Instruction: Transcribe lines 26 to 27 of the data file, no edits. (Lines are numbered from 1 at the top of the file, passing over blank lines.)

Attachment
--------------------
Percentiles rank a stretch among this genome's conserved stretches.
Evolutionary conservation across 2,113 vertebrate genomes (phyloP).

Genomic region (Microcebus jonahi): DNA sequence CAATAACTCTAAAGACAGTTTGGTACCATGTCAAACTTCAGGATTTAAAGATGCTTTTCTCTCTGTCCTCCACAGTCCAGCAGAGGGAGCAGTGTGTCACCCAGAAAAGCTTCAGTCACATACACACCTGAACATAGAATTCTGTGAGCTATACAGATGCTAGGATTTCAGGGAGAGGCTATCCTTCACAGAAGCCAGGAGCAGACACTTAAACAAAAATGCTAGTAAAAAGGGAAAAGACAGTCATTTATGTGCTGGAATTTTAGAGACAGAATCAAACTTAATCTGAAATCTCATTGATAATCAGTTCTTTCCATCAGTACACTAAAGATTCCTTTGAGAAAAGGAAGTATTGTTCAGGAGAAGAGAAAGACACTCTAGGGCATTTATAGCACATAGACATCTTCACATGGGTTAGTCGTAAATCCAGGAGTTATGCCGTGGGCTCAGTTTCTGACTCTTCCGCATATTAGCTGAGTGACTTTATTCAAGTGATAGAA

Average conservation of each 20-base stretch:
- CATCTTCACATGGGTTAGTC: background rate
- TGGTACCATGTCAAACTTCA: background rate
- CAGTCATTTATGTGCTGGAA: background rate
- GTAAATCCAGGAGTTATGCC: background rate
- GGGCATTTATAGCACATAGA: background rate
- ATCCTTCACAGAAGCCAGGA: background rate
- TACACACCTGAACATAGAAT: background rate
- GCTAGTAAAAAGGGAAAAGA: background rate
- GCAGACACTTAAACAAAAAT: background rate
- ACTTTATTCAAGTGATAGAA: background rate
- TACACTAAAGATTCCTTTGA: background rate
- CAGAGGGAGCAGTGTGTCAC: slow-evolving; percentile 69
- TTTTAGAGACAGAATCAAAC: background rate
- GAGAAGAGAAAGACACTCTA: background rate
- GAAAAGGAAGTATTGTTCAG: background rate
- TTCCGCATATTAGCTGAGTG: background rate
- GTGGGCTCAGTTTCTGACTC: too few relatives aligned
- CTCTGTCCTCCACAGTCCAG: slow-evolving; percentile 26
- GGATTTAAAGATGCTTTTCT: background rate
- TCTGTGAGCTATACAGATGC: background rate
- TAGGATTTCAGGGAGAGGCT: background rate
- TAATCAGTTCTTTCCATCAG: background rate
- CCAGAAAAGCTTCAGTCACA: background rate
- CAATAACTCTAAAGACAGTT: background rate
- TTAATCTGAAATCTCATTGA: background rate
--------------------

- TAATCAGTTCTTTCCATCAG: background rate
- CCAGAAAAGCTTCAGTCACA: background rate